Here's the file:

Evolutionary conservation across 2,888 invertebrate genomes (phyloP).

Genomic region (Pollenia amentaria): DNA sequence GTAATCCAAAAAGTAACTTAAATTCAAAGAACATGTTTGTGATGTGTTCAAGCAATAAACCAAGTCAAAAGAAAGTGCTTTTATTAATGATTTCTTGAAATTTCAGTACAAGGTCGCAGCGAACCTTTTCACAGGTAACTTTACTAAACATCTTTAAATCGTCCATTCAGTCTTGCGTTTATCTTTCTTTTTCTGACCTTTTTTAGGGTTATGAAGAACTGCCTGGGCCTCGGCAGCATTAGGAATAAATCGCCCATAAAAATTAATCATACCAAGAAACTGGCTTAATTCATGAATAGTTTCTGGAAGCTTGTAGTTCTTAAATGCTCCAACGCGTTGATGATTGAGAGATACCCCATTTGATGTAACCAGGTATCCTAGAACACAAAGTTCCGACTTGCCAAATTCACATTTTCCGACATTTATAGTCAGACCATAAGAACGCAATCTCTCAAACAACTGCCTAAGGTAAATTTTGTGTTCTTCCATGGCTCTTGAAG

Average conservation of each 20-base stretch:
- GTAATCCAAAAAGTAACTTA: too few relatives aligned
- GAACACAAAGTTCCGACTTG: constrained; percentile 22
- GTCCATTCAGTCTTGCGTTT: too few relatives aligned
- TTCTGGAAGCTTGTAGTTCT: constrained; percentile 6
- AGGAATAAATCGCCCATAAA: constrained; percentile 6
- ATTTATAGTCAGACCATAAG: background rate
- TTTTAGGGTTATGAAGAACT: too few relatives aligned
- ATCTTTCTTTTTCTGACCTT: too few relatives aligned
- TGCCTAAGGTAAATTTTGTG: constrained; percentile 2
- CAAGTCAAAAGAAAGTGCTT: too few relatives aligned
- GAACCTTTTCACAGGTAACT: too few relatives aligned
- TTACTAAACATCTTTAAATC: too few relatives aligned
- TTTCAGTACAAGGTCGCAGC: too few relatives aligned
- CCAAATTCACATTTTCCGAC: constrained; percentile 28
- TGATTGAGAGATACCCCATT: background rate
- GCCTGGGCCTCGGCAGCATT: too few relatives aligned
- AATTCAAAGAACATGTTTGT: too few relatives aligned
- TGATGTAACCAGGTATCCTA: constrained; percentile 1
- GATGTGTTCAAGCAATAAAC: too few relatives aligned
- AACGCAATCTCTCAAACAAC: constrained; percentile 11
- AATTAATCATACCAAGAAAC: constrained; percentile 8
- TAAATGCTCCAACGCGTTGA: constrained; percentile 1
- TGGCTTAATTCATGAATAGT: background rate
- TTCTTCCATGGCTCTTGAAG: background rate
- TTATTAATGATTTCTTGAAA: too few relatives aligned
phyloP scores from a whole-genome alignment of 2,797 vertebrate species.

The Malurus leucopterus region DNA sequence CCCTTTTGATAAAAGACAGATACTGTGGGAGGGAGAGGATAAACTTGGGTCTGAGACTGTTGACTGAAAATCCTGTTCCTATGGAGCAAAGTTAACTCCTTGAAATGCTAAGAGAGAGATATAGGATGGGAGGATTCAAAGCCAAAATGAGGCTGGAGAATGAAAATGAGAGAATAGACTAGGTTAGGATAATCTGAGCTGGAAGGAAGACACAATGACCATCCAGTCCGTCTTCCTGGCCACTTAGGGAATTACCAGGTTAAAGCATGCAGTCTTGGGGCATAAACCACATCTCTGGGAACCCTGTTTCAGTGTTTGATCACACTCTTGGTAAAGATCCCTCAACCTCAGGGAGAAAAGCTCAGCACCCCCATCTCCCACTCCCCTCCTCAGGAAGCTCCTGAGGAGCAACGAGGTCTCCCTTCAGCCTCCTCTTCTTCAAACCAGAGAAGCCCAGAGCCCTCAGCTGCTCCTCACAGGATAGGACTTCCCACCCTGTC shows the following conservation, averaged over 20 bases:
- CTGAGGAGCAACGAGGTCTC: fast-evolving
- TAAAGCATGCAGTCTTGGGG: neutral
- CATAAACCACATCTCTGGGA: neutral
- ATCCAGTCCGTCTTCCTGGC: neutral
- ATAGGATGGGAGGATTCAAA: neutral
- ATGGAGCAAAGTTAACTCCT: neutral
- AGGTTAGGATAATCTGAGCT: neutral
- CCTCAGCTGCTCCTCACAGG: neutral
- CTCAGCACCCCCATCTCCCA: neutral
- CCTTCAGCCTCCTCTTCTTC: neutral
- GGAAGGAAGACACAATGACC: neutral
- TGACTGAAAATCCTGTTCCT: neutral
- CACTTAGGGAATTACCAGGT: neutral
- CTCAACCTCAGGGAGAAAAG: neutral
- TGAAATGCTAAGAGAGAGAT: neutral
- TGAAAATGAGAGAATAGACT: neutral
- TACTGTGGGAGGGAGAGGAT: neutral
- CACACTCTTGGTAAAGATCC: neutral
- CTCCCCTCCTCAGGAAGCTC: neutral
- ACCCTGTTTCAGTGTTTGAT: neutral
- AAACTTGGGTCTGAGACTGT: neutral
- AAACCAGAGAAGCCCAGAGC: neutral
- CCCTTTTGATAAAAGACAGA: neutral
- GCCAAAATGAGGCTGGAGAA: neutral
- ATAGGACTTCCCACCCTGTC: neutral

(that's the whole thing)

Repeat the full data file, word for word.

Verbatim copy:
Evolutionary conservation across 2,888 invertebrate genomes (phyloP).

Genomic region (Pollenia amentaria): DNA sequence GTAATCCAAAAAGTAACTTAAATTCAAAGAACATGTTTGTGATGTGTTCAAGCAATAAACCAAGTCAAAAGAAAGTGCTTTTATTAATGATTTCTTGAAATTTCAGTACAAGGTCGCAGCGAACCTTTTCACAGGTAACTTTACTAAACATCTTTAAATCGTCCATTCAGTCTTGCGTTTATCTTTCTTTTTCTGACCTTTTTTAGGGTTATGAAGAACTGCCTGGGCCTCGGCAGCATTAGGAATAAATCGCCCATAAAAATTAATCATACCAAGAAACTGGCTTAATTCATGAATAGTTTCTGGAAGCTTGTAGTTCTTAAATGCTCCAACGCGTTGATGATTGAGAGATACCCCATTTGATGTAACCAGGTATCCTAGAACACAAAGTTCCGACTTGCCAAATTCACATTTTCCGACATTTATAGTCAGACCATAAGAACGCAATCTCTCAAACAACTGCCTAAGGTAAATTTTGTGTTCTTCCATGGCTCTTGAAG

Average conservation of each 20-base stretch:
- GTAATCCAAAAAGTAACTTA: too few relatives aligned
- GAACACAAAGTTCCGACTTG: constrained; percentile 22
- GTCCATTCAGTCTTGCGTTT: too few relatives aligned
- TTCTGGAAGCTTGTAGTTCT: constrained; percentile 6
- AGGAATAAATCGCCCATAAA: constrained; percentile 6
- ATTTATAGTCAGACCATAAG: background rate
- TTTTAGGGTTATGAAGAACT: too few relatives aligned
- ATCTTTCTTTTTCTGACCTT: too few relatives aligned
- TGCCTAAGGTAAATTTTGTG: constrained; percentile 2
- CAAGTCAAAAGAAAGTGCTT: too few relatives aligned
- GAACCTTTTCACAGGTAACT: too few relatives aligned
- TTACTAAACATCTTTAAATC: too few relatives aligned
- TTTCAGTACAAGGTCGCAGC: too few relatives aligned
- CCAAATTCACATTTTCCGAC: constrained; percentile 28
- TGATTGAGAGATACCCCATT: background rate
- GCCTGGGCCTCGGCAGCATT: too few relatives aligned
- AATTCAAAGAACATGTTTGT: too few relatives aligned
- TGATGTAACCAGGTATCCTA: constrained; percentile 1
- GATGTGTTCAAGCAATAAAC: too few relatives aligned
- AACGCAATCTCTCAAACAAC: constrained; percentile 11
- AATTAATCATACCAAGAAAC: constrained; percentile 8
- TAAATGCTCCAACGCGTTGA: constrained; percentile 1
- TGGCTTAATTCATGAATAGT: background rate
- TTCTTCCATGGCTCTTGAAG: background rate
- TTATTAATGATTTCTTGAAA: too few relatives aligned
phyloP scores from a whole-genome alignment of 2,797 vertebrate species.

The Malurus leucopterus region DNA sequence CCCTTTTGATAAAAGACAGATACTGTGGGAGGGAGAGGATAAACTTGGGTCTGAGACTGTTGACTGAAAATCCTGTTCCTATGGAGCAAAGTTAACTCCTTGAAATGCTAAGAGAGAGATATAGGATGGGAGGATTCAAAGCCAAAATGAGGCTGGAGAATGAAAATGAGAGAATAGACTAGGTTAGGATAATCTGAGCTGGAAGGAAGACACAATGACCATCCAGTCCGTCTTCCTGGCCACTTAGGGAATTACCAGGTTAAAGCATGCAGTCTTGGGGCATAAACCACATCTCTGGGAACCCTGTTTCAGTGTTTGATCACACTCTTGGTAAAGATCCCTCAACCTCAGGGAGAAAAGCTCAGCACCCCCATCTCCCACTCCCCTCCTCAGGAAGCTCCTGAGGAGCAACGAGGTCTCCCTTCAGCCTCCTCTTCTTCAAACCAGAGAAGCCCAGAGCCCTCAGCTGCTCCTCACAGGATAGGACTTCCCACCCTGTC shows the following conservation, averaged over 20 bases:
- CTGAGGAGCAACGAGGTCTC: fast-evolving
- TAAAGCATGCAGTCTTGGGG: neutral
- CATAAACCACATCTCTGGGA: neutral
- ATCCAGTCCGTCTTCCTGGC: neutral
- ATAGGATGGGAGGATTCAAA: neutral
- ATGGAGCAAAGTTAACTCCT: neutral
- AGGTTAGGATAATCTGAGCT: neutral
- CCTCAGCTGCTCCTCACAGG: neutral
- CTCAGCACCCCCATCTCCCA: neutral
- CCTTCAGCCTCCTCTTCTTC: neutral
- GGAAGGAAGACACAATGACC: neutral
- TGACTGAAAATCCTGTTCCT: neutral
- CACTTAGGGAATTACCAGGT: neutral
- CTCAACCTCAGGGAGAAAAG: neutral
- TGAAATGCTAAGAGAGAGAT: neutral
- TGAAAATGAGAGAATAGACT: neutral
- TACTGTGGGAGGGAGAGGAT: neutral
- CACACTCTTGGTAAAGATCC: neutral
- CTCCCCTCCTCAGGAAGCTC: neutral
- ACCCTGTTTCAGTGTTTGAT: neutral
- AAACTTGGGTCTGAGACTGT: neutral
- AAACCAGAGAAGCCCAGAGC: neutral
- CCCTTTTGATAAAAGACAGA: neutral
- GCCAAAATGAGGCTGGAGAA: neutral
- ATAGGACTTCCCACCCTGTC: neutral